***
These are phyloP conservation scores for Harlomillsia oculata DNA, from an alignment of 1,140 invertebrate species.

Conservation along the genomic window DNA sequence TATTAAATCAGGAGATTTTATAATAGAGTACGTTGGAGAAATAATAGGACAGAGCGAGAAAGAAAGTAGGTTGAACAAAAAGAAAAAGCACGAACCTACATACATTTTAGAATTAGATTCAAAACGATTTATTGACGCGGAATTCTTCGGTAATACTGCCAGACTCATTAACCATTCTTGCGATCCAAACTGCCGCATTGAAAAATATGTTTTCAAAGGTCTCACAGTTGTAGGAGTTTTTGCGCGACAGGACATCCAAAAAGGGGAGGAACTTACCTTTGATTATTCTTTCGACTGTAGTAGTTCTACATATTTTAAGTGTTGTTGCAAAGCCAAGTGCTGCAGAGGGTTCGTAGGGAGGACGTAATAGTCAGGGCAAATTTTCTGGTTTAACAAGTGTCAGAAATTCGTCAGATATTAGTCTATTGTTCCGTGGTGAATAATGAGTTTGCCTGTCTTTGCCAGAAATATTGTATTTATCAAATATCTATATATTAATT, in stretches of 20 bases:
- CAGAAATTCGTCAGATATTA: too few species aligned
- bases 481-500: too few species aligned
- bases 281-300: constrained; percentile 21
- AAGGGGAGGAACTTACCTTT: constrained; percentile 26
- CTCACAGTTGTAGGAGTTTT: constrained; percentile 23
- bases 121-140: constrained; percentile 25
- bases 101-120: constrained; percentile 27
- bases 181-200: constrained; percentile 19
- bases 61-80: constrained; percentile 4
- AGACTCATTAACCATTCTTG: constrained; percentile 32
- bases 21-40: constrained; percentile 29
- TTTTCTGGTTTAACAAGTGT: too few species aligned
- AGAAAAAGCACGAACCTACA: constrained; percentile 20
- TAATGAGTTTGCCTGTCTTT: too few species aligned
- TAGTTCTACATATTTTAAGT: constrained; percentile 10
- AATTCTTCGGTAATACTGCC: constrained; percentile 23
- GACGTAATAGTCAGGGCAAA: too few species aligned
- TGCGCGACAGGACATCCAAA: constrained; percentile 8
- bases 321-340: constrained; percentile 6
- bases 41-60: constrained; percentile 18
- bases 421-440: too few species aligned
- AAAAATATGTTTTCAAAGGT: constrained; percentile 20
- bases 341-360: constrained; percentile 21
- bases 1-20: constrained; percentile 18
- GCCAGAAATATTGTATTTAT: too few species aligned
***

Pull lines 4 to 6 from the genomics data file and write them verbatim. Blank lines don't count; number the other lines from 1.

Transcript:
- bases 481-500: too few species aligned
- bases 281-300: constrained; percentile 21
- AAGGGGAGGAACTTACCTTT: constrained; percentile 26